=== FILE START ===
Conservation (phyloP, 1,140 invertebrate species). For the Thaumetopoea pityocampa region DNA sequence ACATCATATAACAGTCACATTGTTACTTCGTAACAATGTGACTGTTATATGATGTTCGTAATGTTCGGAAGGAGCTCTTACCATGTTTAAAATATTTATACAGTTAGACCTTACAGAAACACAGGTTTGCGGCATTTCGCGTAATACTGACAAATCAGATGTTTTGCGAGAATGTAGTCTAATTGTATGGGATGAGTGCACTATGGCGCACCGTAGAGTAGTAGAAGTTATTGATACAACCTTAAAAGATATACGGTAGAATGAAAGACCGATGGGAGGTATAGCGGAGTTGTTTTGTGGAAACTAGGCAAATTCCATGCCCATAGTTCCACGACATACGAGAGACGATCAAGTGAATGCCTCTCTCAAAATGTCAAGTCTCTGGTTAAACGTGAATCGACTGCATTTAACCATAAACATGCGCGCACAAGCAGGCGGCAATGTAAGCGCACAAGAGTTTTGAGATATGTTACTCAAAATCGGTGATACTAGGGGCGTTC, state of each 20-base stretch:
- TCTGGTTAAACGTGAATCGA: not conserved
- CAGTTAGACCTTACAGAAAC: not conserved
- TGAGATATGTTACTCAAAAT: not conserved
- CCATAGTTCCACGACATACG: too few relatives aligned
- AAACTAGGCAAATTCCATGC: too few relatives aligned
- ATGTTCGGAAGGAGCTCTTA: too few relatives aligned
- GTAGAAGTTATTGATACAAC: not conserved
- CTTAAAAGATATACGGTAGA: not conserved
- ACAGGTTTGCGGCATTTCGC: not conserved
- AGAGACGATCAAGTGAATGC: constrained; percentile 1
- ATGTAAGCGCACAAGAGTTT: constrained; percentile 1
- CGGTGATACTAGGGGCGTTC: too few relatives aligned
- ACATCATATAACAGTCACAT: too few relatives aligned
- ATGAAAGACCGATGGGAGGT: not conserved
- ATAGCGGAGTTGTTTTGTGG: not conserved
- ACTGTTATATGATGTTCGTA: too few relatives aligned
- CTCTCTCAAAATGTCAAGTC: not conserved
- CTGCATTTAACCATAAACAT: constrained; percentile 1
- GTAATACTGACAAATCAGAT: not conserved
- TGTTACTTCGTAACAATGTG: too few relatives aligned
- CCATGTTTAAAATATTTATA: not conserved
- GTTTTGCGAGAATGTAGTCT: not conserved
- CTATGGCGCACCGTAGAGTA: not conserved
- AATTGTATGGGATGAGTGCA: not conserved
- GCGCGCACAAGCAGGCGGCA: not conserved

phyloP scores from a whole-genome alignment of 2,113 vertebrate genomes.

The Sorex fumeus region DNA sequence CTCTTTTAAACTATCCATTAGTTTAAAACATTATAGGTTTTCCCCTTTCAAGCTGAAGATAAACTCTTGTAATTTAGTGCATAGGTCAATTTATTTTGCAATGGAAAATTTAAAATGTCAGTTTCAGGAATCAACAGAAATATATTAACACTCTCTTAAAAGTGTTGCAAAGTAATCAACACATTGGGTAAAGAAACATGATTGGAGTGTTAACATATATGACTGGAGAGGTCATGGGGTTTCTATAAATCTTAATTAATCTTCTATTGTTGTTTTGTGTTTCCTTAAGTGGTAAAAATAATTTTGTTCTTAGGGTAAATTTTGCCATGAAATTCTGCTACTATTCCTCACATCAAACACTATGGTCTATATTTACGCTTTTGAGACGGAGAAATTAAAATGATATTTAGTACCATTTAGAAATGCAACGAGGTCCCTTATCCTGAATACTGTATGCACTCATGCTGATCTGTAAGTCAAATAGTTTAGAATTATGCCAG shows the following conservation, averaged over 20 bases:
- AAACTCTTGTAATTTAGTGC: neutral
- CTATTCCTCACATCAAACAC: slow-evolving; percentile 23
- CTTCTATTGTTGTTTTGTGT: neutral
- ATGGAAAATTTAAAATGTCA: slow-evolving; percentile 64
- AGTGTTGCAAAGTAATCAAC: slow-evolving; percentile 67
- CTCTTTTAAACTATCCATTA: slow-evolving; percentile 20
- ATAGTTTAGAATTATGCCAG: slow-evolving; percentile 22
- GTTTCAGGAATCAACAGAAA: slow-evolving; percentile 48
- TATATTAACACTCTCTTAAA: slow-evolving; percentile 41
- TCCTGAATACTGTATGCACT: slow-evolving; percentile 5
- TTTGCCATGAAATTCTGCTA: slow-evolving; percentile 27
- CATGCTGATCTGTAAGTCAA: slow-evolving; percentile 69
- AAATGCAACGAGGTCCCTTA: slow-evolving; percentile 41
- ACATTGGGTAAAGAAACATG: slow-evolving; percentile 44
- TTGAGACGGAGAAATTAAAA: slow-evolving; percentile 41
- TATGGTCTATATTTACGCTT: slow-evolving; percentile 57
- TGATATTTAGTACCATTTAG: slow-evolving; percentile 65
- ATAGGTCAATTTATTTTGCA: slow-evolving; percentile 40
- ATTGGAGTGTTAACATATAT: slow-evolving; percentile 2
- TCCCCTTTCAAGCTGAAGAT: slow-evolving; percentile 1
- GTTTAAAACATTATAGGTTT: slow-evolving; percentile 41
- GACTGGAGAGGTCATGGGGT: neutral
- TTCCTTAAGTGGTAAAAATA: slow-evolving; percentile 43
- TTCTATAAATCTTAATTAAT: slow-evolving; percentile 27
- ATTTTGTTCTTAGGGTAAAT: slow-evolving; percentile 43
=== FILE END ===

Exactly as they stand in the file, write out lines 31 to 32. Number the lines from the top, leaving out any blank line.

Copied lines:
- CTTCTATTGTTGTTTTGTGT: neutral
- ATGGAAAATTTAAAATGTCA: slow-evolving; percentile 64